Spominski park XIV. divizija

Odpiralni čas

Spominsko sobo si lahko brezplačno ogledate vse dni v letu.

Obiskovalci lahko ključ spominske sobe dobijo na:

Domačija Štumpfel
Plešivec 62
GSM: 041-983-424 (Branka Štumpfel)  ali tel.: 03 589 3849 (povezava do zemljevida) ali se za obisk dogovorijo preko e-pošte: natalija.stumpfel@gmail.com.

Za skupine se za obisk lahko dogovorite tudi z Muzejem Velenje na tel.: 03-898-26-30 ali po e-pošti: info@muzej-velenje.si.

Vstopnina

skupina – voden ogled do 6 oseb (cena po osebi)
skupina – voden ogled nad 6 oseb (cena po osebi)
odrasli
6,00 €
5,00 €
otroci, mladina, študenti, upokojenci
5,00 €
4,00 €

Čakalna ura vodnika (do 30 minut brezplačno) – 5,00 €.

Popust:

Ponujamo vam tudi cenovno ugodno skupno vstopnico z vsemi ostalimi enotami Muzeja Velenje in z Muzejem Premogovništva Slovenije.

Brezplačen vstop – predšolski otroci v spremstvu odraslih, spremljevalci skupin, imetniki veljavnih muzejskih in nekaterih drugih izkaznic (ICOM, SMD, SED, PRESS) in brezposelni s potrdilom Zavoda za zaposlovanje.

Galerija F-bunker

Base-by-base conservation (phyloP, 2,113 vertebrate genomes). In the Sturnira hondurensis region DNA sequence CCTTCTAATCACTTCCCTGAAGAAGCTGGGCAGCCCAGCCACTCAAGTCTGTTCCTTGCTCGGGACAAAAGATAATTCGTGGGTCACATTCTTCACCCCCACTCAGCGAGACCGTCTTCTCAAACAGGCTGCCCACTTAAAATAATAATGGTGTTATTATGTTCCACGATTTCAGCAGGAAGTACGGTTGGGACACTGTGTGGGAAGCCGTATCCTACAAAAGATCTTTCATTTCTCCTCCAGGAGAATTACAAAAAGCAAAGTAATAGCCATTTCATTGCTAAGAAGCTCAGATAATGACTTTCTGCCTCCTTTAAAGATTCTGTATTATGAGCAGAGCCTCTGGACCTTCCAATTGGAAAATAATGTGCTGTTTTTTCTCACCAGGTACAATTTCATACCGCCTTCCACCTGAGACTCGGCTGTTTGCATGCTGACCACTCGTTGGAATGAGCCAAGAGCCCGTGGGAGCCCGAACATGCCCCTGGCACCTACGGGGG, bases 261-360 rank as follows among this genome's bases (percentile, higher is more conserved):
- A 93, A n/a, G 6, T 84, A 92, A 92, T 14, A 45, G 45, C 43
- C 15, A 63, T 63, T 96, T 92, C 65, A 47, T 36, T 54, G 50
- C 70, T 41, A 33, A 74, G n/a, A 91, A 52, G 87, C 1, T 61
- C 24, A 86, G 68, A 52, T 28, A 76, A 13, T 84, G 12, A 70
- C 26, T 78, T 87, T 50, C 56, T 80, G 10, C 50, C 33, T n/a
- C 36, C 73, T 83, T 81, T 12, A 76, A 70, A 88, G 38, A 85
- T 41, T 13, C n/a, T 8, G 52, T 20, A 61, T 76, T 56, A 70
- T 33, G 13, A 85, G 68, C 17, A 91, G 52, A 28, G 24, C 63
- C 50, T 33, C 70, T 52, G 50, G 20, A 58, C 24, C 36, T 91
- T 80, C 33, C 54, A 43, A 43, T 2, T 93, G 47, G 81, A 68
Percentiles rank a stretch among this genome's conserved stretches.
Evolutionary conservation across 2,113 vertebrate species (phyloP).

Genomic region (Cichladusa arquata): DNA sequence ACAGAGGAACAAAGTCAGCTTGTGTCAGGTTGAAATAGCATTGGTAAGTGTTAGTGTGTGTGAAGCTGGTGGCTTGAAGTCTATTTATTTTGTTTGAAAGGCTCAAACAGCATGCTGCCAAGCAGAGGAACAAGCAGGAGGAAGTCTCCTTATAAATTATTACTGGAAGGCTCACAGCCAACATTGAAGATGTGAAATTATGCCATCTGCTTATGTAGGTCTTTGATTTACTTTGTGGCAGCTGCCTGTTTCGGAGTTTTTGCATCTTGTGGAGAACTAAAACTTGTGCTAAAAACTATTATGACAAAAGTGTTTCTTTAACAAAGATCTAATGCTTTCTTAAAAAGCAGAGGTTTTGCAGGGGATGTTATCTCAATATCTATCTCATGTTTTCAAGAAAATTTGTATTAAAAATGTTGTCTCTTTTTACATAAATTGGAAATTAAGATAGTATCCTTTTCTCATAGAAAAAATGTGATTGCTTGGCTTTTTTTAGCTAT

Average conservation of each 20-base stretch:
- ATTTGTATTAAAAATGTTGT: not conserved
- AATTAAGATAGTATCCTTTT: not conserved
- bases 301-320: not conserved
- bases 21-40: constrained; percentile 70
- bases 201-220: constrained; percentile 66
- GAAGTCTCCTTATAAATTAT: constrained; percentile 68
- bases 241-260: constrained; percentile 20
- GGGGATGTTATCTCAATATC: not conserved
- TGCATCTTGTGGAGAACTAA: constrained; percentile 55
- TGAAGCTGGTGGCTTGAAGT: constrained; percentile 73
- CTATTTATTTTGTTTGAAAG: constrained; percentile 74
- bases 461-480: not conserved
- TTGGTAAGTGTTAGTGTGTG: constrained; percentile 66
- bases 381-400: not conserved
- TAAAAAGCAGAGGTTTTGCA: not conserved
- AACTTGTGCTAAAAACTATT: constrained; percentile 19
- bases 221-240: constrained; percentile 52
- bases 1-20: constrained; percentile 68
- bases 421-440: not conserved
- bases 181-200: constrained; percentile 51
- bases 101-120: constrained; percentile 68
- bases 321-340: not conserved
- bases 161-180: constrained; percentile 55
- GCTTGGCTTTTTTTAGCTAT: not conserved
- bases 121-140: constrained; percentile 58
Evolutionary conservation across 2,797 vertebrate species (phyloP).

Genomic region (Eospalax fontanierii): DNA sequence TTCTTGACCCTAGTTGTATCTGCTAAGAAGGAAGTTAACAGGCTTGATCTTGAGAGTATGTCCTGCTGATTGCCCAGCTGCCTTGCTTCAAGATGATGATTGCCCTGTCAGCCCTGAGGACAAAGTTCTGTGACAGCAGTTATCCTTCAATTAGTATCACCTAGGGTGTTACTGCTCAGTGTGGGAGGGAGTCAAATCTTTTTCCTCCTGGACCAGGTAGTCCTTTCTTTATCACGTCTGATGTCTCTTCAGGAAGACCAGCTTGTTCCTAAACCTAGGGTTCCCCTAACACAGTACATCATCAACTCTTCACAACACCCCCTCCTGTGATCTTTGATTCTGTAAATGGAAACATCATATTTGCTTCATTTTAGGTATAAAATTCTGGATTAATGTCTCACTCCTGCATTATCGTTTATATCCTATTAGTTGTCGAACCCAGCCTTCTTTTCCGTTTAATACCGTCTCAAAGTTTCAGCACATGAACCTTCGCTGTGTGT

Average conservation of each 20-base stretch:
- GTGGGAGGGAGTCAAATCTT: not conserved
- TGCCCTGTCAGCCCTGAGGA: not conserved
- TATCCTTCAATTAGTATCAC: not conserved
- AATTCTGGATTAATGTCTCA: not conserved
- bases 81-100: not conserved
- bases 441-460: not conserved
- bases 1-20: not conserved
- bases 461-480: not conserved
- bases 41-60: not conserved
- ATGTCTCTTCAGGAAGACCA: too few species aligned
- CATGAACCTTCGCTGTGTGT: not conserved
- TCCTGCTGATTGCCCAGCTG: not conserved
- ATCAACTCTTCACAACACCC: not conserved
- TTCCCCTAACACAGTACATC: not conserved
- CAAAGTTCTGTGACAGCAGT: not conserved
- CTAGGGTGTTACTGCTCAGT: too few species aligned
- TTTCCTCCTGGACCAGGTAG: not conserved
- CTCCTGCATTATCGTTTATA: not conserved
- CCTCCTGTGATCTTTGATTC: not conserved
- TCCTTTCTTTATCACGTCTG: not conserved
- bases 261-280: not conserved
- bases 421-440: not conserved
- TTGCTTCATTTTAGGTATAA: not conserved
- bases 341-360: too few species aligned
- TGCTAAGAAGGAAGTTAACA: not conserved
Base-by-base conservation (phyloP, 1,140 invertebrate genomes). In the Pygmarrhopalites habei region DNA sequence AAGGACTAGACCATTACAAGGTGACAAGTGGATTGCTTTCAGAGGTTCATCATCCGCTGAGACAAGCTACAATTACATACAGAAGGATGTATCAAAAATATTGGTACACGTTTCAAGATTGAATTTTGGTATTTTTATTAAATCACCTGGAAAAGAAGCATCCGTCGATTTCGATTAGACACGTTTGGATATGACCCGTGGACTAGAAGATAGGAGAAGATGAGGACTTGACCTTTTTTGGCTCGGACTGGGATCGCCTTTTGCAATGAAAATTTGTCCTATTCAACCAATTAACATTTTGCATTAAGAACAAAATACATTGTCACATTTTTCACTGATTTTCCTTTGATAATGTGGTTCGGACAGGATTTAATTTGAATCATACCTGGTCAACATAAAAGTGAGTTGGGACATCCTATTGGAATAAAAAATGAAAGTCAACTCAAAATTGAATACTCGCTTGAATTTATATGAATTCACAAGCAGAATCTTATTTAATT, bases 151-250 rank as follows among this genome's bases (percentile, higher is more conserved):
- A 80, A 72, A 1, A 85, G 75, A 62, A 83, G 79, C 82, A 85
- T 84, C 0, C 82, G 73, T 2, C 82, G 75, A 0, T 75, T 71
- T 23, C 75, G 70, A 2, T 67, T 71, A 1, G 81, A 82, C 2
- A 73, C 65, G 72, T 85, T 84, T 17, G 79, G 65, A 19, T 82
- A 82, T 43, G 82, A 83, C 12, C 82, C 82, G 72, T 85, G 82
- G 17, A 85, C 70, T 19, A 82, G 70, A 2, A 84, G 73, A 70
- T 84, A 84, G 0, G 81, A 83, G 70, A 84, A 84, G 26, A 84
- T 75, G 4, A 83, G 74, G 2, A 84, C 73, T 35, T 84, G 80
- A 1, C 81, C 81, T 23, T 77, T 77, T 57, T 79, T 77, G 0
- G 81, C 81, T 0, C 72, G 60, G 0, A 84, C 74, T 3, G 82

Odpiralni čas

Ponedeljek 19:00 – 21:00
torek 19:00 – 21:00
sreda 9:00 – 11:00
četrtek 19:00 – 21:00
petek 19:00 – 21:00
sobota 9:00 – 11:00
Ob nedeljah in praznikih je galerija zaprta.
Za najavljene obiskovalce je Galerija F-bunker odprta po dogovoru.

Spominski center 1991

Odpiralni čas

Odprto za najavljene oglede.  Za ogled pokličite 03 898 26 30 ali pišite na E: info@muzej-velenje.si

Vstopnina

skupina – voden ogled do 6 oseb (cena po osebi)
skupina – voden ogled nad 6 oseb (cena po osebi)
odrasli
6,00 €
5,00 €
otroci, mladina, študenti, upokojenci
5,00 €
4,00 €

Čakalna ura vodnika (do 30 minut brezplačno) – 5,00 €.

Popust:

Ponujamo vam tudi cenovno ugodno skupno vstopnico z vsemi ostalimi enotami Muzeja Velenje in z Muzejem Premogovništva Slovenije.

Brezplačen vstop – predšolski otroci v spremstvu odraslih, spremljevalci skupin, imetniki veljavnih muzejskih in nekaterih drugih izkaznic (ICOM, SMD, SED, PRESS) in brezposelni s potrdilom Zavoda za zaposlovanje.

Spominska soba, "Topolšica 9. maj 1945"

Odpiralni čas

Spominsko sobo si lahko brezplačno ogledate vse dni v letu.

Za skupine se za obisk lahko dogovorite tudi z Muzejem Velenje na tel.: 03-898-26-30 ali po e-pošti: info@muzej-velenje.si.

Vstopnina

skupina – voden ogled do 6 oseb (cena po osebi)
skupina – voden ogled nad 6 oseb (cena po osebi)
odrasli
6,00 €
5,00 €
otroci, mladina, študenti, upokojenci
5,00 €
4,00 €

Čakalna ura vodnika (do 30 minut brezplačno) – 5,00 €.

Popust:

Ponujamo vam tudi cenovno ugodno skupno vstopnico z vsemi ostalimi enotami Muzeja Velenje in z Muzejem Premogovništva Slovenije.

Brezplačen vstop – predšolski otroci v spremstvu odraslih, spremljevalci skupin, imetniki veljavnih muzejskih in nekaterih drugih izkaznic (ICOM, SMD, SED, PRESS) in brezposelni s potrdilom Zavoda za zaposlovanje.

Grad Šalek

Grad Šalek je za obiskovalce brezplačno odprt vsako sredo in soboto od 9:00 do 17:00 ure.